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Posted at 03:00 PM ET, 06/29/2011

Minotaur Rocket and International Space Station in D.C.’s sunset and night sky


ORS-1 Launch Visibility Map (NASA)

UPDATE (10:56 p.m.): Launch now set for 11:09 p.m.

UPDATE (9:30 p.m.): The ORS-1 launch has been pushed back to 10:05 p.m. EDT.

After being delayed a day due to thunderstorms, NASA’s launch of a new military satellite, ORS-1, should go off without a hitch this evening. The U.S. Air Force’s Minotaur 1 rocket is scheduled for liftoff at 8:28 p.m. from the Wallops Flight Facility and Mid-Atlantic Regional Spaceport on Virginia’s Eastern Shore. Less than two hours later, the International Space Station will take a pass through the night sky. Both should be viewable in the Washington metro region.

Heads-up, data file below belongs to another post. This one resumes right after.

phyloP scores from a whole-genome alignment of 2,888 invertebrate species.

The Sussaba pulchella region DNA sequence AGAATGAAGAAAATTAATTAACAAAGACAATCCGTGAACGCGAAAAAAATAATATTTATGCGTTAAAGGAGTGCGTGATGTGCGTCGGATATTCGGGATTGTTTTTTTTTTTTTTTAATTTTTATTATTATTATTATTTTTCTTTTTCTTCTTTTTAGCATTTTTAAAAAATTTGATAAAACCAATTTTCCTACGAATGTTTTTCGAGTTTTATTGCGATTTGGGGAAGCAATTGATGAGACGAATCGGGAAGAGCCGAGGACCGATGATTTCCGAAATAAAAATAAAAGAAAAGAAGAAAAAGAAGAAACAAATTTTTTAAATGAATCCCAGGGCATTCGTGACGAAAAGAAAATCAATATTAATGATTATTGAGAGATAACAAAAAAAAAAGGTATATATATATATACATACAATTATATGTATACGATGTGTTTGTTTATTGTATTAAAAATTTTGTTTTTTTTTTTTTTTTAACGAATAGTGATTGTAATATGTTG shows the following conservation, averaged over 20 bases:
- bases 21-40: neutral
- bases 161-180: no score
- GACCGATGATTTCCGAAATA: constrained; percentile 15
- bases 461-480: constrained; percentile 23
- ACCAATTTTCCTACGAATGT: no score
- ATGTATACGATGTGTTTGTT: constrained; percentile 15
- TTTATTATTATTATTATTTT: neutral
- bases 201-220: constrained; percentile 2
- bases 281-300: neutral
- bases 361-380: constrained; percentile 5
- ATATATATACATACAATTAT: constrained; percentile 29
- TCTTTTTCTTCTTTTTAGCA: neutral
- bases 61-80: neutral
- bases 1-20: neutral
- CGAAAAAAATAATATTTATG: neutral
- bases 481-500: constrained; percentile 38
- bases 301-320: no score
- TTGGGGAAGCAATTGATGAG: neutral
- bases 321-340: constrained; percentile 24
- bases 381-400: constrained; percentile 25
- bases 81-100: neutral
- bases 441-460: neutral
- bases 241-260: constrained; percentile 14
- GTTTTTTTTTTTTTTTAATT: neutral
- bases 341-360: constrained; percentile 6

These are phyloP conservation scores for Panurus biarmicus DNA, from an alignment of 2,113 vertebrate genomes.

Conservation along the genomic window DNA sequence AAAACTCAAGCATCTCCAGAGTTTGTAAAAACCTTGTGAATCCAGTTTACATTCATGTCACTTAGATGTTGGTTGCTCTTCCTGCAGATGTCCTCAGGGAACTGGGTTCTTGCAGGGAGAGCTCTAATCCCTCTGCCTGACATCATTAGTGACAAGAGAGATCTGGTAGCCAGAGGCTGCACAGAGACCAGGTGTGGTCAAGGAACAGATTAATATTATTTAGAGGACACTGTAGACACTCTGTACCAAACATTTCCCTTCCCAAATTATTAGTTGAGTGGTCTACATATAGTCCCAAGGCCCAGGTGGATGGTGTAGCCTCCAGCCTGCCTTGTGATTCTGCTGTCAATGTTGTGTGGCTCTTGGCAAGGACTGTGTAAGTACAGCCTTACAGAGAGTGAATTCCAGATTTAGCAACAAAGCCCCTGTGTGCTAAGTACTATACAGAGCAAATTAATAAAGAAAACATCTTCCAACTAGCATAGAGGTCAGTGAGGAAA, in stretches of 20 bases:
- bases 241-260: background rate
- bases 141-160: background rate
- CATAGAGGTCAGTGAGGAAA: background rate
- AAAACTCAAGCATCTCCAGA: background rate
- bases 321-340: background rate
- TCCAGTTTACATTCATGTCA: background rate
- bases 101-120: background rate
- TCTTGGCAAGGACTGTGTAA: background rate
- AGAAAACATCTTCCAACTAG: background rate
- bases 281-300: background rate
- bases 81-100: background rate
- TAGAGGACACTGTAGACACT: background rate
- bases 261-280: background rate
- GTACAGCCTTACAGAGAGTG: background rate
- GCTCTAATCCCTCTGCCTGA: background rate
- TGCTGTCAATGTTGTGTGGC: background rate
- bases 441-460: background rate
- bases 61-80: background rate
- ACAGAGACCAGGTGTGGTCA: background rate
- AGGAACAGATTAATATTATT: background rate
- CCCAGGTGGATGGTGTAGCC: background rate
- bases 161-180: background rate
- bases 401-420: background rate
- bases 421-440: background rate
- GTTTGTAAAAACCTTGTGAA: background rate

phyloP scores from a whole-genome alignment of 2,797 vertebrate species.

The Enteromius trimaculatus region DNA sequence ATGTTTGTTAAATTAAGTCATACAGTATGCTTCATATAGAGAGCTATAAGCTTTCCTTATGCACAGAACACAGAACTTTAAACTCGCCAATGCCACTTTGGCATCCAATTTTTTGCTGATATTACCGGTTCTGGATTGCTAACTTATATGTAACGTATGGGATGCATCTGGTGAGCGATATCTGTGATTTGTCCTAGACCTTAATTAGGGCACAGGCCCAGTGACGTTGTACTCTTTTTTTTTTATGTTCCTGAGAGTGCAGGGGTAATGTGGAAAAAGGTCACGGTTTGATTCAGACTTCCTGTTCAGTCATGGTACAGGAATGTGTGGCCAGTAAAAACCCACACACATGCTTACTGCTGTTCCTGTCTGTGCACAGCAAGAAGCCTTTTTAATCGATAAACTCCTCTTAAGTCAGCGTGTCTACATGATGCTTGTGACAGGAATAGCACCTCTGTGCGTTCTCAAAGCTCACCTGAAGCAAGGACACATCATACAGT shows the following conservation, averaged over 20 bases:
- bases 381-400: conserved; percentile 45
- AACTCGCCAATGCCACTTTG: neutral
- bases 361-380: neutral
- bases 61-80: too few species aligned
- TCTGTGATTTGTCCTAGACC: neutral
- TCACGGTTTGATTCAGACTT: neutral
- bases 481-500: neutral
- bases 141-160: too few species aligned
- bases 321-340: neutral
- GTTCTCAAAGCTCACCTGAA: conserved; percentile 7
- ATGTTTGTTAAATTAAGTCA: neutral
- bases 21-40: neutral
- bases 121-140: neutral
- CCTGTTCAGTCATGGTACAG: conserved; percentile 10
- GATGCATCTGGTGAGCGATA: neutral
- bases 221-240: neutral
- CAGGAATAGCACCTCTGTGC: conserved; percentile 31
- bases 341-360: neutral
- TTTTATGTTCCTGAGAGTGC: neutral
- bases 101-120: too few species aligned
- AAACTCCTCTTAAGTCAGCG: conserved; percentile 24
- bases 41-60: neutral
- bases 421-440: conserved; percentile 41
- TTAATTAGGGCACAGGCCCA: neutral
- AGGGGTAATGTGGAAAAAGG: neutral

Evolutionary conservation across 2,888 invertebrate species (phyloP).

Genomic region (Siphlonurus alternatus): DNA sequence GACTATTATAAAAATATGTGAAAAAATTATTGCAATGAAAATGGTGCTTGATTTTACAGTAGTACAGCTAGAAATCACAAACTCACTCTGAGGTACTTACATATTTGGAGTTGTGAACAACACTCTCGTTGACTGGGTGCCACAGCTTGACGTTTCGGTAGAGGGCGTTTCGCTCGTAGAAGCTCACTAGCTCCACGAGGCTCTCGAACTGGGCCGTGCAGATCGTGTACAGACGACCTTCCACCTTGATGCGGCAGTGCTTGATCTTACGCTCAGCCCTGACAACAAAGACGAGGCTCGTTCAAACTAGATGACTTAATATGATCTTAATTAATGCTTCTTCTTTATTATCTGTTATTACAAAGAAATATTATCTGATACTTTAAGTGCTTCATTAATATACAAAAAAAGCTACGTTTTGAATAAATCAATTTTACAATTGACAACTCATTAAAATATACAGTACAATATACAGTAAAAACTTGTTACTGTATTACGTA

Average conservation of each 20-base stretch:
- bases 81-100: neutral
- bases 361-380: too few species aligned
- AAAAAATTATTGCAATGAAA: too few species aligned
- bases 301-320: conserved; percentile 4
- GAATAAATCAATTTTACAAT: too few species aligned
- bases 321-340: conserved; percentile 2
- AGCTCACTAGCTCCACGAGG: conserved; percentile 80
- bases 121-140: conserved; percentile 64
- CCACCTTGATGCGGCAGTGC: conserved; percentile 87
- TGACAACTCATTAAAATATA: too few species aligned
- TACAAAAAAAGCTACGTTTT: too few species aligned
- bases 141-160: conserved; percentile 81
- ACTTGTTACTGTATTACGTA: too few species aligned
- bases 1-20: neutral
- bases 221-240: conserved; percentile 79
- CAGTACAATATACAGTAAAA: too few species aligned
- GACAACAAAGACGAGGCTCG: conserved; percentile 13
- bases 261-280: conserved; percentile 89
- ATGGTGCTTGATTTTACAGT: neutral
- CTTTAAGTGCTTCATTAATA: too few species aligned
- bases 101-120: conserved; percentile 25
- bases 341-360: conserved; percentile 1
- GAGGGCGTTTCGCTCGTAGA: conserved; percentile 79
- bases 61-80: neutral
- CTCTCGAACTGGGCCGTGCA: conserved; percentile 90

Assuming an on-time launch, clear skies around sunset this evening could offer a magnificent view of the rocket’s contrail to many residents along the Eastern Seaboard. According to NASA, the rocket launch will take a southeastern trajectory and should be visible to areas within approximately 300 miles of the launch facility.

For the D.C. area, sky observers should look toward the southeast for the best chance to catch a glimpse of Minotaur 1.

For the latest launch information, visit NASA’s webcast. You can also keep up-to-date on the launch news with Wallop’s Twitter account.

Double the fun - International Space Station Viewing: The Washington-Baltimore region should have an opportunity to see the International Space Station pass almost directly overhead at about 10:14 p.m. tonight. The station will rise around 10:10 p.m. along the northwest horizon and set around 10:20 p.m. to the southeast. Get the exact timing and coordinates of the fly-by using NASA’s Applet for your zipcode.

By  |  03:00 PM ET, 06/29/2011

Categories:  Astronomy, Latest, Space

 
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